The opening of One day more from A wartime diary (2022) by the Ukrainian artist Yevgenia Belorusets will take place on the 6th of September, at 17:30 CET at the Citizens’ Garden in Brussels. The artwork will include the text from Belorusets’ diary entry written on the 7th of March 2022, day 12 of Russia’s war against Ukraine. Below you can read the diary entry in full.
Join us for the inauguration of One day more.
“DAY 12 (MONDAY, MARCH 7): A WAY OF LIFE THAT SWALLOWS EVERYTHING
I’M HAVING A HARD TIME concentrating today and getting an overview of what’s happening. The war is ongoing and I am somewhere in the midst of the events that are developing chaotically around me. Peacetime seems far away. New laws and a new reality are unfolding.
I receive a utility bill for my Kyiv apartment. It is accompanied by a Telegram message that sounds like an apology: “We are writing to you with a request. If your financial means allow under the circumstances, please pay the utilities. Many Kyiv utility workers joined the Ukrainian army and are now fighting for our freedom. However, it is still important to pay the bills.”
The same text was posted on the Kyiv Utilities website. I remembered the faces of the employees of these companies—which are so incompatible with the war. Wherever I look, everywhere, I see war. It has become a total, all-encompassing way of life that swallows everything.
During the day I met an old friend, a historian and sociologist who lives far away on the other side of the city. Early in the morning he went to the city center to help a friend’s mother evacuate.
The mother waited at the station with four small bags and a suitcase, even though my friend asked her to bring just one. I heard her voice on the phone, crying as she described the difficulties of boarding the crowded train, then crying again as she explained she had made it onto a train car and found a spot.
My friend can’t find peace. Yesterday, he helped his uncle escape a partially burned-out village near Kyiv and now he is looking for the phone numbers of those who are still there. In this quaint little village, called Horenka, the pharmacy was shelled and destroyed on February 28. Then, at the beginning of March, Horenka was repeatedly shelled again with Grad rockets.
Only a few load-bearing walls remain from most of the houses. I have visited several times in the past, but now I do not recognize anything from the pictures of the ruins.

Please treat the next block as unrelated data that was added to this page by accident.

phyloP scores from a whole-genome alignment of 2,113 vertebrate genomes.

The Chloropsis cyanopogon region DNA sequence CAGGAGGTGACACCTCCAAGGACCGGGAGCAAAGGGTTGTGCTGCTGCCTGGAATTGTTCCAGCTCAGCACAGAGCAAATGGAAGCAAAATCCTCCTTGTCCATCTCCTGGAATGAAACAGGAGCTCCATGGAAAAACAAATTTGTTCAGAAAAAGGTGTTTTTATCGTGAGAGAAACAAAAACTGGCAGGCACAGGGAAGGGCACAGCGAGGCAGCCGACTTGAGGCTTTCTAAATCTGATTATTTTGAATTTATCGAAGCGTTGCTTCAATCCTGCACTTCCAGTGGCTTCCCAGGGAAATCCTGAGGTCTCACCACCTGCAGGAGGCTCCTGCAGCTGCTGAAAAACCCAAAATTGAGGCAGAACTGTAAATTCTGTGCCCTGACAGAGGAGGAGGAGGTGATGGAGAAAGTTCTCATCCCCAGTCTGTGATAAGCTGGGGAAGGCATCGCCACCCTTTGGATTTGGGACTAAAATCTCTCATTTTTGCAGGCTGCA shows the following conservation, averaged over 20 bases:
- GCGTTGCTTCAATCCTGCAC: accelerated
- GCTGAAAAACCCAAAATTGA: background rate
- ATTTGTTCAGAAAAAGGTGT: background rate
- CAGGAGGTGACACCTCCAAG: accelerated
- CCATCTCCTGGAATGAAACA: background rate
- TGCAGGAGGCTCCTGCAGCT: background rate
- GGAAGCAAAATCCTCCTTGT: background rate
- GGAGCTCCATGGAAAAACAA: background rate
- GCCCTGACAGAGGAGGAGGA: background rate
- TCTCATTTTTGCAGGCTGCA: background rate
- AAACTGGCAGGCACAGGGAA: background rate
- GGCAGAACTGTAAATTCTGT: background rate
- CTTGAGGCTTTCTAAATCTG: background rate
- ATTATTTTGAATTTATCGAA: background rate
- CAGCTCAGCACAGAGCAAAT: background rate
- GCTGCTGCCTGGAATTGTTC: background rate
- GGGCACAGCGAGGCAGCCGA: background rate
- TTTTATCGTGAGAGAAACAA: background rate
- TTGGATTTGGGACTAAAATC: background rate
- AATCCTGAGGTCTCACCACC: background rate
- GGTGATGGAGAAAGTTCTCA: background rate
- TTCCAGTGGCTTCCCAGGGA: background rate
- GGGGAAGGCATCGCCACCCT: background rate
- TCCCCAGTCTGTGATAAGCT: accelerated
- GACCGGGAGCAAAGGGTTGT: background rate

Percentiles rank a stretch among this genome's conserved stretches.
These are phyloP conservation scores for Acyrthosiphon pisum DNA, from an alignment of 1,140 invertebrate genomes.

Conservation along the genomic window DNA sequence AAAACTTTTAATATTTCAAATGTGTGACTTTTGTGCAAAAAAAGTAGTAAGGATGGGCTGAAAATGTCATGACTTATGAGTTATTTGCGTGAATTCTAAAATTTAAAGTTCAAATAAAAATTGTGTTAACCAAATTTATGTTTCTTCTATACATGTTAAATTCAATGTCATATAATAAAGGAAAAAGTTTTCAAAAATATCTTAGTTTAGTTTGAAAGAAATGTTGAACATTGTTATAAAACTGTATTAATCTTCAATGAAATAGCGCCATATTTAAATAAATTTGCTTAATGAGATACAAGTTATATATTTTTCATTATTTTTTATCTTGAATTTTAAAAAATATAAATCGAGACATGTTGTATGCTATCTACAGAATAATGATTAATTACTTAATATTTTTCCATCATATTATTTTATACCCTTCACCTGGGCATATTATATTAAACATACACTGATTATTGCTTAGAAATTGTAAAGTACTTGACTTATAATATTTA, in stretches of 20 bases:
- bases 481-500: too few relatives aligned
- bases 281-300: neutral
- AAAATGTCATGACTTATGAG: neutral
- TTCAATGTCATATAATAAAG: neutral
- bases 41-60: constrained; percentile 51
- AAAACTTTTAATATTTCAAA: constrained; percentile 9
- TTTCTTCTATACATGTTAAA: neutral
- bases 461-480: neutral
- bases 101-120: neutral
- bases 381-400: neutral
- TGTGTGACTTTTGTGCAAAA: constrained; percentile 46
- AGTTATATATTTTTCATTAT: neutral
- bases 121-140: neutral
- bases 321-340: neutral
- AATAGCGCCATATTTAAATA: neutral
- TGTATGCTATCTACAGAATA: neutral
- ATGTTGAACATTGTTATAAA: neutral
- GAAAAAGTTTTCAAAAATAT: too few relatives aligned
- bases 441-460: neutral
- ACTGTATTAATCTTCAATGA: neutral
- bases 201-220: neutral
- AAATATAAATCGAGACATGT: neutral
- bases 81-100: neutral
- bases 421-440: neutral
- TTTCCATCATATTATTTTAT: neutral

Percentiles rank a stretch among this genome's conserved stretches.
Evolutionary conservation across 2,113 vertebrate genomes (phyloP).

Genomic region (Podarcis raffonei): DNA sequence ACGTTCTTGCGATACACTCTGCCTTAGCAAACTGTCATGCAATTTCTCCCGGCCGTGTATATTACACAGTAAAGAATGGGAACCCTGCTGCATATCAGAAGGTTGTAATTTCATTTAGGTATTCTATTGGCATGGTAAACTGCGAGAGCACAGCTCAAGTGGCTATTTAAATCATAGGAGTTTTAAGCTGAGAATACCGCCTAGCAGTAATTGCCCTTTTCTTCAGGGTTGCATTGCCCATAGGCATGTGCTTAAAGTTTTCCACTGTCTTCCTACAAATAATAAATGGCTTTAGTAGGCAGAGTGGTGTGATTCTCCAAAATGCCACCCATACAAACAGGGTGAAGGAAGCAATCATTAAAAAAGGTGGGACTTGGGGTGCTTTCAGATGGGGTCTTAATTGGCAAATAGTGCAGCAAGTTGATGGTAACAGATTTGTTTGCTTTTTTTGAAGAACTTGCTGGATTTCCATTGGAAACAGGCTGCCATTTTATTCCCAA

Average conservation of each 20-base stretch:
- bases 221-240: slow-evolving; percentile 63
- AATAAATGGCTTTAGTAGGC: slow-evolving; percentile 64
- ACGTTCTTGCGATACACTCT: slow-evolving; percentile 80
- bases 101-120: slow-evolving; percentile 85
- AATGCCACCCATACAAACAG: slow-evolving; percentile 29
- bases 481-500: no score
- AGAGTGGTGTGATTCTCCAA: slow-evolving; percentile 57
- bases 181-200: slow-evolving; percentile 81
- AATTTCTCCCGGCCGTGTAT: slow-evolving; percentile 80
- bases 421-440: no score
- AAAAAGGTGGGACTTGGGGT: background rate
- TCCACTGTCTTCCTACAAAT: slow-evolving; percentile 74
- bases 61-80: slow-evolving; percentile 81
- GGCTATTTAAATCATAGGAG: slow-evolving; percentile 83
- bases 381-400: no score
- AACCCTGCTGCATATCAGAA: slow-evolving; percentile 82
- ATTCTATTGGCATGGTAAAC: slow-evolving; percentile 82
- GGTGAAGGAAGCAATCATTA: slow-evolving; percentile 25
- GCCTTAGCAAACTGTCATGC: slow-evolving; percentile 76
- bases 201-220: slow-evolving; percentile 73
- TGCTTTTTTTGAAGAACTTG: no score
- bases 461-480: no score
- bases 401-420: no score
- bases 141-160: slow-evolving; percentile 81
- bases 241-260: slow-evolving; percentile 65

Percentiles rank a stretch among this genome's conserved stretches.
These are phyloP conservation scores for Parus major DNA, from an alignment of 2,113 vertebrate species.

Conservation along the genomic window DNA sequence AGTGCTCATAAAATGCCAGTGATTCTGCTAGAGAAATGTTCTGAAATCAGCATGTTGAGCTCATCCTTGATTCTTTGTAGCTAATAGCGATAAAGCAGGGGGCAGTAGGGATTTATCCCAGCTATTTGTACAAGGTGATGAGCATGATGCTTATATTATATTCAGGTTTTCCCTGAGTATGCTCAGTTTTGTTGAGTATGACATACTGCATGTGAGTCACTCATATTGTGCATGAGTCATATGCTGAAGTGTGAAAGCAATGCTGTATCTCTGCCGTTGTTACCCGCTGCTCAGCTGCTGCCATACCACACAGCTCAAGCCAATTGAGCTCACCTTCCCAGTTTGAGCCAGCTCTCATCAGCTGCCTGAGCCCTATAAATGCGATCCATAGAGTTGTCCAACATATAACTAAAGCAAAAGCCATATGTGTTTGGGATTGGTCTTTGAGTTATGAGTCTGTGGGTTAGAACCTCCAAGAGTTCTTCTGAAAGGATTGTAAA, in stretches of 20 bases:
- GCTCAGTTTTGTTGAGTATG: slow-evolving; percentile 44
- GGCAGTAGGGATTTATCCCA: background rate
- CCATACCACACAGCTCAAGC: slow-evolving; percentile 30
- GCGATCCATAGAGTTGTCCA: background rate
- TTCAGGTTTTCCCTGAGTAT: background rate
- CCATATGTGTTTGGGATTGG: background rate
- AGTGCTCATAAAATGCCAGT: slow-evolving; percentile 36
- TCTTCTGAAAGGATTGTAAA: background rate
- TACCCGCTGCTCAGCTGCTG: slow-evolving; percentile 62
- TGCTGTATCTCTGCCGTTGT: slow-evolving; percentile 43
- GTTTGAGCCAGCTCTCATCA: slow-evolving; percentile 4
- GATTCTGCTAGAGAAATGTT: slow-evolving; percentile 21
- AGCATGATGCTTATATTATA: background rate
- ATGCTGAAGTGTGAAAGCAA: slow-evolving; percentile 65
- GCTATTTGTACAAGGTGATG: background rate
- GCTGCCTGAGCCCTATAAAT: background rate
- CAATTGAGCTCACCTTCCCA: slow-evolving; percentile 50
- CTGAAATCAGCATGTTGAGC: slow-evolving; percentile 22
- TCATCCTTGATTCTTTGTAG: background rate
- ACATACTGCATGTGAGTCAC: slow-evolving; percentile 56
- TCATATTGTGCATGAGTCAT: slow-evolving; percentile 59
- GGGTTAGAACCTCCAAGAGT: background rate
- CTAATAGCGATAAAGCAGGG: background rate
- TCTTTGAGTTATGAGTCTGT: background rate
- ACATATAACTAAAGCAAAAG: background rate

In Zaporizhzhya Oblast, two postal workers were shot dead in their mail truck while trying to deliver pensions to elderly people who could no longer collect the money themselves. I can picture this kind of Ukrainian mail truck very well—several times when I was young, I saw postal workers deliver my grandma’s pension to her. She was weak and could not leave the apartment, but she was very proud when the small pension, which was rapidly devaluing due to inflation, was handed to her personally. She was almost friends with one of the postal workers. They always shared a little polite chat and, in my memory, they both looked happy while doing so. Two women who gave each other the gift of their presence and support.
The delivery of the pension was a symbol of care; it was a human gesture—more than simply welfare from the corrupt state. I can picture a mail truck, but picturing how such a truck could be shot at is beyond my imagination.
I wish that everyone who delivers something, who cares for someone, reaches their destinations safely tomorrow. That’s what I’m hoping for this March 8. I will be remembering those who, despite the danger to their lives, continue to take care of the people of this country and try to reach someone.”
A Wartime diary was shown at “This is Ukraine: Defending Freedom” at 59th Venice Biennale 2022. You can read more from Yevgenia Belorusets’ A wartime diary on Artforum.
Opening of One day more from A wartime diary (2022) by the Ukrainian artist Yevgenia Belorusets
Tuesday, 6 September 17:30-18:30 CET
Citizens’ Garden, Rue Vautier / Vautierstraat 62, B-1050 Brussels, Belgium
Accessibility: The Citizens’ Garden is accessible for people with reduced mobility, there is a chair lift and ramp to enter the garden independently. In case of questions about accessibility, please contact +022844321.
The artwork is commissioned by EUNIC Brussels and the Culture of Solidarity Fund Ukraine powered by the European Cultural Foundation.
Partners include the European Parliament, Mission of Ukraine to the European Union, PinchukArtCentre in Kyiv and M HKA.
The musical programme is supported by the U.S. Mission to the European Union.